You may be the victim of probing questions into your genitalia, medications, or personal life.
- If you do not feel comfortable answering those questions, do not answer them. No one can force you to talk or divulge any information you do not want to give.
- As with any incident where you feel your rights have been violated, you should take down as many notes as you can about the incident.
Your school’s counseling services or other resources might not be trans-competent, or your school might outright refuse to provide these services to you.
- When I had requested help as a trans survivor of sexual assault, I was given the run around and eventually informed that my university’s student wellness resource center could not and would not help me because I was trans. It broke my heart. If that’s happened to you, it might have hurt you too. As a survivor, your school should provide you counseling services, in addition to a number of other services and protections. If they don’t, take down notes and consider filing a complaint.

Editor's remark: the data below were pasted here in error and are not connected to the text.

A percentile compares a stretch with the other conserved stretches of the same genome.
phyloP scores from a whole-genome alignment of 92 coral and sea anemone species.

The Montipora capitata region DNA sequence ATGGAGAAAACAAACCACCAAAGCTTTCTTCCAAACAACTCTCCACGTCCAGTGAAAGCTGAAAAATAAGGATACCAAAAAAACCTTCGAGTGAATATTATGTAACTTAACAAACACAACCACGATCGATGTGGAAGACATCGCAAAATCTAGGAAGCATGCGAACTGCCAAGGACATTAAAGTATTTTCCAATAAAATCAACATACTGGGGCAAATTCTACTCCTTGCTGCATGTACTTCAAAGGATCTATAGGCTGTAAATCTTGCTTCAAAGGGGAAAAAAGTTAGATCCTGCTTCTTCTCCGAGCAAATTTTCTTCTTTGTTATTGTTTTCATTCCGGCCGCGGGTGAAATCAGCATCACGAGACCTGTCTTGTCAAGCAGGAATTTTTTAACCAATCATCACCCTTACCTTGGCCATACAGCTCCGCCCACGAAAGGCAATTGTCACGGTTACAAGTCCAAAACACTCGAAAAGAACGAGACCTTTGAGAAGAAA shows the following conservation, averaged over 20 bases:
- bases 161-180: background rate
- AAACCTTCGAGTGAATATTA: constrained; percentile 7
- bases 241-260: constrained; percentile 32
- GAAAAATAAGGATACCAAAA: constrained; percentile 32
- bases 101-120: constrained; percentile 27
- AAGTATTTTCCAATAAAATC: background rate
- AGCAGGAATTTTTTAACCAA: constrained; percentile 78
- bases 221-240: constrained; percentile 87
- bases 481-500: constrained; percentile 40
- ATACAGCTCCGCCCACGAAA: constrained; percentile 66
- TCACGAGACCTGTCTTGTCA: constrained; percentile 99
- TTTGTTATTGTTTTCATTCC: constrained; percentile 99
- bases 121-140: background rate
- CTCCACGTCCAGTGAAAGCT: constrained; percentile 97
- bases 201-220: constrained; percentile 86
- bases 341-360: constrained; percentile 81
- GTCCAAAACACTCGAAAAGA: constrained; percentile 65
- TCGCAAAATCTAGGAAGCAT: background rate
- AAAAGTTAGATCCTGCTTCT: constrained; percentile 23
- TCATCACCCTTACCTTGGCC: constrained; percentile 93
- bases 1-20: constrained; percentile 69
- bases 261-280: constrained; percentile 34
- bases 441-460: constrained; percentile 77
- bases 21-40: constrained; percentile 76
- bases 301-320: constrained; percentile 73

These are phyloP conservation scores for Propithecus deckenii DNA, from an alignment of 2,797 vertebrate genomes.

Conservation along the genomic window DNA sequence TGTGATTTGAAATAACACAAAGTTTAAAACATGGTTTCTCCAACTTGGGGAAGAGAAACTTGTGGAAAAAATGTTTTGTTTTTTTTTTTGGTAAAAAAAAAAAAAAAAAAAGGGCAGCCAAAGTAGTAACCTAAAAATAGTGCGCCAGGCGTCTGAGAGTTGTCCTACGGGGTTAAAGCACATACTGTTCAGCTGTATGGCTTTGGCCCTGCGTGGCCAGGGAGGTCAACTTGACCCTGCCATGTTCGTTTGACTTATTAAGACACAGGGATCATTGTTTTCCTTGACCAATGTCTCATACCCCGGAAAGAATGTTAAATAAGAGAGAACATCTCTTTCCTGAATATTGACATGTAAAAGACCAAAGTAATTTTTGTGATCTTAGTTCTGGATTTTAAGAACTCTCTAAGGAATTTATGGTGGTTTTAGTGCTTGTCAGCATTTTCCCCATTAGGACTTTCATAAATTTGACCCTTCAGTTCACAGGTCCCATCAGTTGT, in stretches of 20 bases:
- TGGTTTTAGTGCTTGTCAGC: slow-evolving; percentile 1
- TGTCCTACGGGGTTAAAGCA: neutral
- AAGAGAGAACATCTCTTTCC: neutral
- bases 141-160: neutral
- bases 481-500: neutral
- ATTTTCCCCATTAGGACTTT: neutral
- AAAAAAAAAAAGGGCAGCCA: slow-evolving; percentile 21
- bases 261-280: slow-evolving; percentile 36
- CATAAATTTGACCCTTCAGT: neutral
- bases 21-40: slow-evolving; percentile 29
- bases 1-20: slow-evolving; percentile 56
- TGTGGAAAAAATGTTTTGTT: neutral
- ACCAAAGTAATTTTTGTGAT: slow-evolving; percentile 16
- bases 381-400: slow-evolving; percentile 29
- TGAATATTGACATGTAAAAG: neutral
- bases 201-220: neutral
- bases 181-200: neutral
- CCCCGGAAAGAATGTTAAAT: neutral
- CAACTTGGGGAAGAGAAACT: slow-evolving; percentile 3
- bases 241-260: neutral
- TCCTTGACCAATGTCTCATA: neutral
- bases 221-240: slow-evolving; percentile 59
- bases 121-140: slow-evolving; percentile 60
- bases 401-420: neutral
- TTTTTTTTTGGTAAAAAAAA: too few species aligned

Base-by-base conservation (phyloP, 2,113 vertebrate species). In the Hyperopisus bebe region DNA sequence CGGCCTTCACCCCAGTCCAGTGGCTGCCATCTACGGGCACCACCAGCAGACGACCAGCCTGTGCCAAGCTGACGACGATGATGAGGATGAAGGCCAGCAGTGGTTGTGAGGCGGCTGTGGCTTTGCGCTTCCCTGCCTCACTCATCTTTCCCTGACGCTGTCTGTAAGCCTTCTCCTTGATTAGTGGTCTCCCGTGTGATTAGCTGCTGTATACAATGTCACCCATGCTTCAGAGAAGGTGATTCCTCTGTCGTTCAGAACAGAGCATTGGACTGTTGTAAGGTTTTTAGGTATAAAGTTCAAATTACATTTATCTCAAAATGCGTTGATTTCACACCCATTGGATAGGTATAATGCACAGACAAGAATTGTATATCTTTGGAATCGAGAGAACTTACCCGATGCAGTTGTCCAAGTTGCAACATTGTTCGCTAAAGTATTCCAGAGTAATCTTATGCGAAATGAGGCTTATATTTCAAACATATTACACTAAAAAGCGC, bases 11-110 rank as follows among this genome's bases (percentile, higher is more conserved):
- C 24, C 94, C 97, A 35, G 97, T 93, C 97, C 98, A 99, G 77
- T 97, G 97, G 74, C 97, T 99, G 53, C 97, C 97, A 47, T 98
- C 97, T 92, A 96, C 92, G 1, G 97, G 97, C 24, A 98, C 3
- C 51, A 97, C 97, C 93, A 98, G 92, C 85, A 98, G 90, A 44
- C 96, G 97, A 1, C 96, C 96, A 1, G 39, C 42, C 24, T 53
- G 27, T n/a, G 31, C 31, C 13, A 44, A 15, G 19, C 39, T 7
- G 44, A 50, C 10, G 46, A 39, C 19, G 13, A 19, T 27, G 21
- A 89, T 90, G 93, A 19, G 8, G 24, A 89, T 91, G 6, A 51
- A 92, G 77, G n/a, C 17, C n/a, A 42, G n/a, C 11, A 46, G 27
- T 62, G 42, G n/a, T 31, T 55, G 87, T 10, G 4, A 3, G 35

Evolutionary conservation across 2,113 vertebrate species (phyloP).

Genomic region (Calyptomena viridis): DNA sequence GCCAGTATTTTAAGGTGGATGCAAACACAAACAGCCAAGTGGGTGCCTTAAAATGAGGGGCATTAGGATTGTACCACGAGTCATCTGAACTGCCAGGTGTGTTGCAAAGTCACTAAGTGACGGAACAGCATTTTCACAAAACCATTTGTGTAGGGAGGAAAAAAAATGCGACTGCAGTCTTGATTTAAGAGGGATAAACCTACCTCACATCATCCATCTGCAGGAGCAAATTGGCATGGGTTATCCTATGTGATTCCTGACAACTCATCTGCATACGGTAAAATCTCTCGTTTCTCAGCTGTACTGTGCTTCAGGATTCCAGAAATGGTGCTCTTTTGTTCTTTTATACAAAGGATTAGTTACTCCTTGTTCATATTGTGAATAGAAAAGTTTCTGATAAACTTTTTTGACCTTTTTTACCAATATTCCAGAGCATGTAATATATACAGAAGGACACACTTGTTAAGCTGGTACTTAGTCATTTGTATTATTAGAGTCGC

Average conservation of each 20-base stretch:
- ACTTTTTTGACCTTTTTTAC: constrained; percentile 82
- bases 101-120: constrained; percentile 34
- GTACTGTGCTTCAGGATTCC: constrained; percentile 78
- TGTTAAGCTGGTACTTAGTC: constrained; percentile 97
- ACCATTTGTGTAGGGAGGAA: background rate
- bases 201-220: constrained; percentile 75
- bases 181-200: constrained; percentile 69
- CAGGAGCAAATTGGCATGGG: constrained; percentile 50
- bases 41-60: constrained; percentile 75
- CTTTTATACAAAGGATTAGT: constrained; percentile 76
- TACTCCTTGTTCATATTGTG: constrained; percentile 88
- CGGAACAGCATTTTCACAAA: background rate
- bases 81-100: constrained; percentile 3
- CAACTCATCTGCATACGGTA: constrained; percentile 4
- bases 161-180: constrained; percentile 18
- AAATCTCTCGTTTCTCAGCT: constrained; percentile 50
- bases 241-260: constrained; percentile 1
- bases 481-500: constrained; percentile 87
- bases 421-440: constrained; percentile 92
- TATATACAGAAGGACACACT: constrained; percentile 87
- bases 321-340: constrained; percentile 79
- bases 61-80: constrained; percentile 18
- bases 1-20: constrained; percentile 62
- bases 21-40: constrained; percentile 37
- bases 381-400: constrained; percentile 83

Regardless of whether you were sexually assaulted, you still have the right to a safe campus.
- Although Know Your IX’s work focuses primarily on sexual violence, it’s important to note that any discrimination against trans students is a violation of Title IX. Verbal harassment or threats can create a hostile educational environment and, if your school failed to investigate and stop the harassment, may constitute a Title IX violation. Remember: It is your school’s job to ensure that campus is not a hostile environment for you.